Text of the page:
The industry standard for fantasy baseball leagues is still the traditional rotisserie league but point-based leagues have quite a market as well. These leagues make for an easy transition for those who started in the fantasy football world as they are set up in a similar weekly head-to-head fashion that relies on points for various player outcomes.
Some may scoff at the concept but these leagues are quite popular as evidence by the fact that, in the time that I’ve been tracking it, roughly one-third of my cheatsheet downloads have been for players in points leagues. In fact, most of my fantasy baseball years have personally been spent in the point league universe. However, most rankings and articles out on the web are targeted towards roto players and this can be confusing for an owner in a points league. Those owners aren’t interested in balancing out SB’s with HR’s or any of that business; they just wants points no matter how they can get them. So, how does that change the rankings?
Well, first and foremost, nearly all point-based leagues are different because the scoring systems are completely customizable. Check your scoring system. Learn your scoring system. Exploit your scoring system. Find what is odd about it and attack that weakness. In this analysis, this is the standard scoring system that I used:
- Hitters: 1B (1 pt), 2B (2 pt), 3B (3 pt), HR (4 pt), RBI (1 pt), Run (1 pt), SB (1 pt), CS (-1 pt), KO (-1 pt), BB (1 pt)
- Pitchers: Win (4 pt), Loss (-2 pt), IP (1 pt), HA (-1 pt), BB (-1 pt), KO (2.5 pt), ER (-1 pt), Sv (10 pt), CG (5 pt), SO (5 pt)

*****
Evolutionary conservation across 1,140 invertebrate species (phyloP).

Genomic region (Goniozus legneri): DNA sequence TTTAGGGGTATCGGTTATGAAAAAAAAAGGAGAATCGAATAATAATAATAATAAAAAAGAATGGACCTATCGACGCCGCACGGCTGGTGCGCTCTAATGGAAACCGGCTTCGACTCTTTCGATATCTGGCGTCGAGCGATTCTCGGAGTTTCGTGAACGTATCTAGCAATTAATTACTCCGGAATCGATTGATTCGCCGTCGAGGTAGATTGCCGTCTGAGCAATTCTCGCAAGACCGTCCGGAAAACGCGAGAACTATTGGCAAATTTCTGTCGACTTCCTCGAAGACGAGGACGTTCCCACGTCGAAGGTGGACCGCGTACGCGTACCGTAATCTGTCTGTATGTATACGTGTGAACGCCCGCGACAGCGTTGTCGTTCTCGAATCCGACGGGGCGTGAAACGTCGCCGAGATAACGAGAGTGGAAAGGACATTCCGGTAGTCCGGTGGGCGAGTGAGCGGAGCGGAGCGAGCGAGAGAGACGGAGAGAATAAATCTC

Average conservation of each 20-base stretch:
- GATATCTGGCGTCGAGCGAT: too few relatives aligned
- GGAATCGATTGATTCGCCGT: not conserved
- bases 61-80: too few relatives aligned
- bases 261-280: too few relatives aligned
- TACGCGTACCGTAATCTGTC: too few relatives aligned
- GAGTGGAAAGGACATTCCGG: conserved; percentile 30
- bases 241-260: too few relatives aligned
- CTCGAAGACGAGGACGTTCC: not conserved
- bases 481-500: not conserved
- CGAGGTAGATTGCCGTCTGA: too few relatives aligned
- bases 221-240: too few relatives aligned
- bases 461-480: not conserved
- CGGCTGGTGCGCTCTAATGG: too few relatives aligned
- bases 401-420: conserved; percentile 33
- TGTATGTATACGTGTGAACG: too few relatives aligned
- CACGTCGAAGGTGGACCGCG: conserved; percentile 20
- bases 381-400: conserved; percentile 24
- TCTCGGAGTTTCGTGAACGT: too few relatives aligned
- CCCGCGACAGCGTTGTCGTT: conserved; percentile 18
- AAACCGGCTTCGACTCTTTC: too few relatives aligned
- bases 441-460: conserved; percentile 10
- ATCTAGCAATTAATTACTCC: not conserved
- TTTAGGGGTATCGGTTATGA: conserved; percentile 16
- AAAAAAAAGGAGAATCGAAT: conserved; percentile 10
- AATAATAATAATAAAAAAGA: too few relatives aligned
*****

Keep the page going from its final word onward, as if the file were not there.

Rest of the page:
It’s a very basic scoring system but the concept should align with most formats. For hitters, extra-base hits get rewarded and strikeouts hurt you. For pitchers, strikeouts are generally very valuable. You may already see how this would change rankings over a roto league. Roto players don’t worry about doubles or triples or whether their hitter will strike out a lot and that is going to change things. Roto players worry about a balanced team and point league owners couldn’t care less about that.
I wanted to analyze players who should be valued differently if you’re playing in a points league. In order to do so, I took the same projection system and ran it through the cheatsheets here to see the rankings for a roto league and then ran the rankings again for a points leagues. Looking at those who have big fluctuations, we can start to see some trends. Let’s first look at the players who took a big dip in value in points leagues:
- Josh Hamilton – #55 in Roto, #92 in Points – More than anything, this has to do with projected plate appearances. Not a single projection has Hamilton at or above 600 PA’s. For point-based leagues, every plate appearance is a chance for points so missing time hurts his projected output.
- Doug Fister – #147 in Roto, #258 in Points – A guy who doesn’t have a high strikeout rate is less valuable in point leagues. Fister is projected to have a K/9 that is below league average. His WHIP and ERA rates are still very nice in roto leagues but don’t play as big of a role in points leagues.
- Jay Bruce – #31 in Roto, #57 in Points – Strikeouts are the main culprit here. He has a very high K% and that brings down his value in points leagues by a bit.
- Adam Jones – #26 in Roto, #51 in Points – While Jones is still valuable in points leagues, his value is hurt by the fact that he doesn’t walk much. In 5×5 roto, that’s not an issue. In addition, his SB’s which make him more valuable in roto don’t benefit him as much in this format.
- Paul Goldschmidt – #50 in Roto, #99 in Points – I’m actually somewhat surprised to see him dip lower in points leagues as he has a decent walk rate and hits a lot of doubles in addition to what else he brings to the able. However, he is hurt by a somewhat high projected K%. His value in roto leagues is boosted by his SB’s which don’t have as big of an effect in point leagues.